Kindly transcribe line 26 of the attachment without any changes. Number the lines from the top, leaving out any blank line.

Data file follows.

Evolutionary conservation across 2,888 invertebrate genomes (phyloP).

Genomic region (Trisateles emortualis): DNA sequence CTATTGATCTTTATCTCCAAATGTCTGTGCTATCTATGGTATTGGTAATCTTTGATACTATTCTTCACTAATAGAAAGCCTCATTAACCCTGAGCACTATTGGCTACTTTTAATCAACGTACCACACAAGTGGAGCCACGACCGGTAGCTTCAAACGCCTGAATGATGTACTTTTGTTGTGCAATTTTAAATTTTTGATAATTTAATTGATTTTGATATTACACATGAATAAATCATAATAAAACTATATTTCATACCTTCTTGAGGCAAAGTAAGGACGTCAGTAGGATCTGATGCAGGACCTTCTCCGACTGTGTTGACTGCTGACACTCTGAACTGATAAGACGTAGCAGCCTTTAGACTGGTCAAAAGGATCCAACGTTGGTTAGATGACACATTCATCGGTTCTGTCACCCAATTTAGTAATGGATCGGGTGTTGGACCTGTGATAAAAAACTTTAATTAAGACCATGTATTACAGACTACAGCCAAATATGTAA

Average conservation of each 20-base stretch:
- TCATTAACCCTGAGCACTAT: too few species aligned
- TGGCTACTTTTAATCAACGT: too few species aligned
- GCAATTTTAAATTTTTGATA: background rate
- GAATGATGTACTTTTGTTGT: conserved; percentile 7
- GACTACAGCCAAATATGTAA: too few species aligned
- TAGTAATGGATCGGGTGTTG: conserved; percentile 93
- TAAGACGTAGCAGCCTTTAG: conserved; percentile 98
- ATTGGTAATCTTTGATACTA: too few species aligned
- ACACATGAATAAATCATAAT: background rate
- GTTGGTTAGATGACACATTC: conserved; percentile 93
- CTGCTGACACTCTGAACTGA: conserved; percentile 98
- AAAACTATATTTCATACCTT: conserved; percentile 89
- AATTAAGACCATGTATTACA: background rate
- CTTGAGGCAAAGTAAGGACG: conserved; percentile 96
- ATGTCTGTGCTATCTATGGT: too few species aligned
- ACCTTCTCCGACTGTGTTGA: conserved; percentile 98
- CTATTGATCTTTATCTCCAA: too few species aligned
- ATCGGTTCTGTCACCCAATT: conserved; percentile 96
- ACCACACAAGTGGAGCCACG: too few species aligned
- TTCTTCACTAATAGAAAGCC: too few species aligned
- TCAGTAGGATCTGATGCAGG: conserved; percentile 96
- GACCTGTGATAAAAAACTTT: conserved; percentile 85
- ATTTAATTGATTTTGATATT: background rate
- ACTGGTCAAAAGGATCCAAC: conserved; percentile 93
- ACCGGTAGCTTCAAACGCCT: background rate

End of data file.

- ATTTAATTGATTTTGATATT: background rate